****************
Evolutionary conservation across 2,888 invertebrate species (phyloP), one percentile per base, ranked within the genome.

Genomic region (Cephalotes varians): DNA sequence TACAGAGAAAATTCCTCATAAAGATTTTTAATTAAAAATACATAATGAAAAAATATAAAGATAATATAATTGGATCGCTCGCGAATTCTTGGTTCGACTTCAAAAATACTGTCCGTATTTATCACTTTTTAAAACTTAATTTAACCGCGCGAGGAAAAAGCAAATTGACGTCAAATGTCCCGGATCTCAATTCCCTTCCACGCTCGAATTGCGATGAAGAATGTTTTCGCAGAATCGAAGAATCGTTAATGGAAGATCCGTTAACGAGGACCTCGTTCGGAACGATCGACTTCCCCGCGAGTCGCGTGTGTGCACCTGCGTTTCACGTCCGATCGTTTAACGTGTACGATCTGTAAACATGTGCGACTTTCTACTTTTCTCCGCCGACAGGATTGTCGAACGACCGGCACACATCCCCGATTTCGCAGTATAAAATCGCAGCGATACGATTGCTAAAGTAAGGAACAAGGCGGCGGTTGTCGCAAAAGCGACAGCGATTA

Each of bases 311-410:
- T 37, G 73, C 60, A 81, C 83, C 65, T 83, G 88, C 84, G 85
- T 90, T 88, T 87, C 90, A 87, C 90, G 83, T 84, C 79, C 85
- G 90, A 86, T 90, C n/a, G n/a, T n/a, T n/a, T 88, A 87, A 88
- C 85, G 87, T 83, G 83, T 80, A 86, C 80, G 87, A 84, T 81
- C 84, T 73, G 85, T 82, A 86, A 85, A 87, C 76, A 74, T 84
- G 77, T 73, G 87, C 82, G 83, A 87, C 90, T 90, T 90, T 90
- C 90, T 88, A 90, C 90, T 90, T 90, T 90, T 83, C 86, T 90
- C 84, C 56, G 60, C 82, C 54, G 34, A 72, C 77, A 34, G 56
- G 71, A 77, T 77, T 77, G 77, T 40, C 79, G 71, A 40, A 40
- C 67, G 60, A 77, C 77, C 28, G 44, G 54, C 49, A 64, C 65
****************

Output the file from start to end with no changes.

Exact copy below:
Evolutionary conservation across 2,888 invertebrate species (phyloP), one percentile per base, ranked within the genome.

Genomic region (Cephalotes varians): DNA sequence TACAGAGAAAATTCCTCATAAAGATTTTTAATTAAAAATACATAATGAAAAAATATAAAGATAATATAATTGGATCGCTCGCGAATTCTTGGTTCGACTTCAAAAATACTGTCCGTATTTATCACTTTTTAAAACTTAATTTAACCGCGCGAGGAAAAAGCAAATTGACGTCAAATGTCCCGGATCTCAATTCCCTTCCACGCTCGAATTGCGATGAAGAATGTTTTCGCAGAATCGAAGAATCGTTAATGGAAGATCCGTTAACGAGGACCTCGTTCGGAACGATCGACTTCCCCGCGAGTCGCGTGTGTGCACCTGCGTTTCACGTCCGATCGTTTAACGTGTACGATCTGTAAACATGTGCGACTTTCTACTTTTCTCCGCCGACAGGATTGTCGAACGACCGGCACACATCCCCGATTTCGCAGTATAAAATCGCAGCGATACGATTGCTAAAGTAAGGAACAAGGCGGCGGTTGTCGCAAAAGCGACAGCGATTA

Each of bases 311-410:
- T 37, G 73, C 60, A 81, C 83, C 65, T 83, G 88, C 84, G 85
- T 90, T 88, T 87, C 90, A 87, C 90, G 83, T 84, C 79, C 85
- G 90, A 86, T 90, C n/a, G n/a, T n/a, T n/a, T 88, A 87, A 88
- C 85, G 87, T 83, G 83, T 80, A 86, C 80, G 87, A 84, T 81
- C 84, T 73, G 85, T 82, A 86, A 85, A 87, C 76, A 74, T 84
- G 77, T 73, G 87, C 82, G 83, A 87, C 90, T 90, T 90, T 90
- C 90, T 88, A 90, C 90, T 90, T 90, T 90, T 83, C 86, T 90
- C 84, C 56, G 60, C 82, C 54, G 34, A 72, C 77, A 34, G 56
- G 71, A 77, T 77, T 77, G 77, T 40, C 79, G 71, A 40, A 40
- C 67, G 60, A 77, C 77, C 28, G 44, G 54, C 49, A 64, C 65